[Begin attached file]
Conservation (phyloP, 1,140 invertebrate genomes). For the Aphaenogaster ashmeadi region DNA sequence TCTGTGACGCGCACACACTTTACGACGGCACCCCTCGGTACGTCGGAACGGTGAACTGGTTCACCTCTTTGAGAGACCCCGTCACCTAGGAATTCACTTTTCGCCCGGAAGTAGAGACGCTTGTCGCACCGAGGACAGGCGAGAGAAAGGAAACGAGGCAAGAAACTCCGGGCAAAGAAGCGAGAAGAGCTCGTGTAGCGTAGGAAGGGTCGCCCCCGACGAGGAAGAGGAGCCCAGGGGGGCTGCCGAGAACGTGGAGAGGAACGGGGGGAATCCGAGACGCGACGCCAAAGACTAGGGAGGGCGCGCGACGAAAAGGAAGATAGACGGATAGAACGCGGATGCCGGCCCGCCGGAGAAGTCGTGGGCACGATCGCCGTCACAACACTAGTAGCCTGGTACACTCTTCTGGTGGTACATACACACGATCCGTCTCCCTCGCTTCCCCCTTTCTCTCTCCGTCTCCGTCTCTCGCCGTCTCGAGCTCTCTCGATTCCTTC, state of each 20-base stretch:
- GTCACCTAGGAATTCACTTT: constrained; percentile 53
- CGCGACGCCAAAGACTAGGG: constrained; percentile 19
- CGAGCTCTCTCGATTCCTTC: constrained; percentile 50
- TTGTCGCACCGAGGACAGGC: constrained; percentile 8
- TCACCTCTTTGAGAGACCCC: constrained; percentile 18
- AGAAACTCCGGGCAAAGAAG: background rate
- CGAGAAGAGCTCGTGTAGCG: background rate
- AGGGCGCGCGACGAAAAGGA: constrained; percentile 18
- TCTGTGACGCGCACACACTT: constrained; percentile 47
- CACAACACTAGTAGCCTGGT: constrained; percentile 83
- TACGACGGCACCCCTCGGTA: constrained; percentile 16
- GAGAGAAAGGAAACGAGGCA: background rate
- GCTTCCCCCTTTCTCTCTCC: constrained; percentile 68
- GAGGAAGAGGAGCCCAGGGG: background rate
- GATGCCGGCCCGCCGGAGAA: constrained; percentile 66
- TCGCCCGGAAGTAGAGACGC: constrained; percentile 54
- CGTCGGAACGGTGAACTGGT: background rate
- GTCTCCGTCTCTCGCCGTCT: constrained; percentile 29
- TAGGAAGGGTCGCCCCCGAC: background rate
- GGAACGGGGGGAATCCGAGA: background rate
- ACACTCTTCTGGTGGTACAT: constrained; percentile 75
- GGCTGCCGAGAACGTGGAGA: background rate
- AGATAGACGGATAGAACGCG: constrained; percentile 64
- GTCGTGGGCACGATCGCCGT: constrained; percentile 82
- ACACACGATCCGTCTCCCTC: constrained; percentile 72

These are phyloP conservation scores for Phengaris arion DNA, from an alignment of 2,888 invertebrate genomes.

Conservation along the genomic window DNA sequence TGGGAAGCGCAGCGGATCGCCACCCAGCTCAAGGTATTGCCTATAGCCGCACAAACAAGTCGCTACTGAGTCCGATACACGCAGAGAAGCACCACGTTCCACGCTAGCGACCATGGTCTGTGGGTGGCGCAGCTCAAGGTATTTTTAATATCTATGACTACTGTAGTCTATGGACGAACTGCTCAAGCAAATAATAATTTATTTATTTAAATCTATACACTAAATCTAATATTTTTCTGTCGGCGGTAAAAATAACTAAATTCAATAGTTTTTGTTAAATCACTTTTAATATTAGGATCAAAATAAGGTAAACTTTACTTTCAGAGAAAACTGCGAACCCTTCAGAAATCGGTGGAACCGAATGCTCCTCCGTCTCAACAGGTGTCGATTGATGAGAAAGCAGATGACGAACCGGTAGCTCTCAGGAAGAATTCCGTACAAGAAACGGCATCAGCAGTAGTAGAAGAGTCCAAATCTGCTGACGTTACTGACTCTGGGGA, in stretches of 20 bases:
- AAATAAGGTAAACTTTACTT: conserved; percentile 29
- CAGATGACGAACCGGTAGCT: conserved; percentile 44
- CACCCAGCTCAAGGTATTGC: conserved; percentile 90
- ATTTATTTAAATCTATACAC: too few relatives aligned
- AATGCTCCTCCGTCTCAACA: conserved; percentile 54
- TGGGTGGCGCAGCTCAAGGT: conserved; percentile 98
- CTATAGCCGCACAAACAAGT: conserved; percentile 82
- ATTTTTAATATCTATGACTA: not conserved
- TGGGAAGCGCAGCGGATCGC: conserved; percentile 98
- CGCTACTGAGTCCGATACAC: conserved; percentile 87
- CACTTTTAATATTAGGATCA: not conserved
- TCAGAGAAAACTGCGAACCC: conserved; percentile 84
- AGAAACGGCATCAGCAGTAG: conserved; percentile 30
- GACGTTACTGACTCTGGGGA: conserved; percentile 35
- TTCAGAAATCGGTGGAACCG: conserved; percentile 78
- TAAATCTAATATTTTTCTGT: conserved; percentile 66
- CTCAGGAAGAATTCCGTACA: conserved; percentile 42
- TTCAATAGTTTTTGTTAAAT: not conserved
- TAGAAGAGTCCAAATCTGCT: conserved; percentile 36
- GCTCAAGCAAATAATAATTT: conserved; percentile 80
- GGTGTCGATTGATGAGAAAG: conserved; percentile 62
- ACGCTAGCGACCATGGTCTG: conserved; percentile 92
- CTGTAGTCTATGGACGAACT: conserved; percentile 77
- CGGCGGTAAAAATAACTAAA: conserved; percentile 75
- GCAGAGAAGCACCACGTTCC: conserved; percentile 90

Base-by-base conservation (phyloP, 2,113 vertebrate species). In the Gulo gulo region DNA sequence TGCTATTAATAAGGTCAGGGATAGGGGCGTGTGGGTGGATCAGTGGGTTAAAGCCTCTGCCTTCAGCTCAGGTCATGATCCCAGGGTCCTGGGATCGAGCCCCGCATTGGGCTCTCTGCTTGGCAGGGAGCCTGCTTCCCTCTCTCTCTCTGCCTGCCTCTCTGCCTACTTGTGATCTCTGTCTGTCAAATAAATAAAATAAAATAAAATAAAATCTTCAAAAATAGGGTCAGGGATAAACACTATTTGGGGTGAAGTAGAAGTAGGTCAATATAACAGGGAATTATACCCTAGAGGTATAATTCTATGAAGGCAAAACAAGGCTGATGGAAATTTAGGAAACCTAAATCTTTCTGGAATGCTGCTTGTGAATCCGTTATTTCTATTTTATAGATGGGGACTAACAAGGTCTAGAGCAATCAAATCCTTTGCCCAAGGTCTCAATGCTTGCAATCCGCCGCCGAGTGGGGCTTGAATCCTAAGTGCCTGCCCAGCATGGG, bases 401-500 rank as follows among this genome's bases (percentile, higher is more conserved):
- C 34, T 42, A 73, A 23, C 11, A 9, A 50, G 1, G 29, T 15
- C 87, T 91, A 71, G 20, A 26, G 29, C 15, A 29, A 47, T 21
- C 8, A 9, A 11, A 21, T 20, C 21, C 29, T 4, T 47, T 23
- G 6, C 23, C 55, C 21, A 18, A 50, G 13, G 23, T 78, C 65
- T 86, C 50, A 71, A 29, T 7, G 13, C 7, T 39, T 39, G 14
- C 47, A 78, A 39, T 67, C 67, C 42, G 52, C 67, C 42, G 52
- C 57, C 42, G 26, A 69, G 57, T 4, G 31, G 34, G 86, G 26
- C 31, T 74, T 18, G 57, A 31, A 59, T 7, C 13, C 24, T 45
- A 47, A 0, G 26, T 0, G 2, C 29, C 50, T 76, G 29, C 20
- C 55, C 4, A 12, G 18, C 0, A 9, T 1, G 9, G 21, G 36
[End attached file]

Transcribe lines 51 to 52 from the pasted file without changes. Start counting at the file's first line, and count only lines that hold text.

- CTGTAGTCTATGGACGAACT: conserved; percentile 77
- CGGCGGTAAAAATAACTAAA: conserved; percentile 75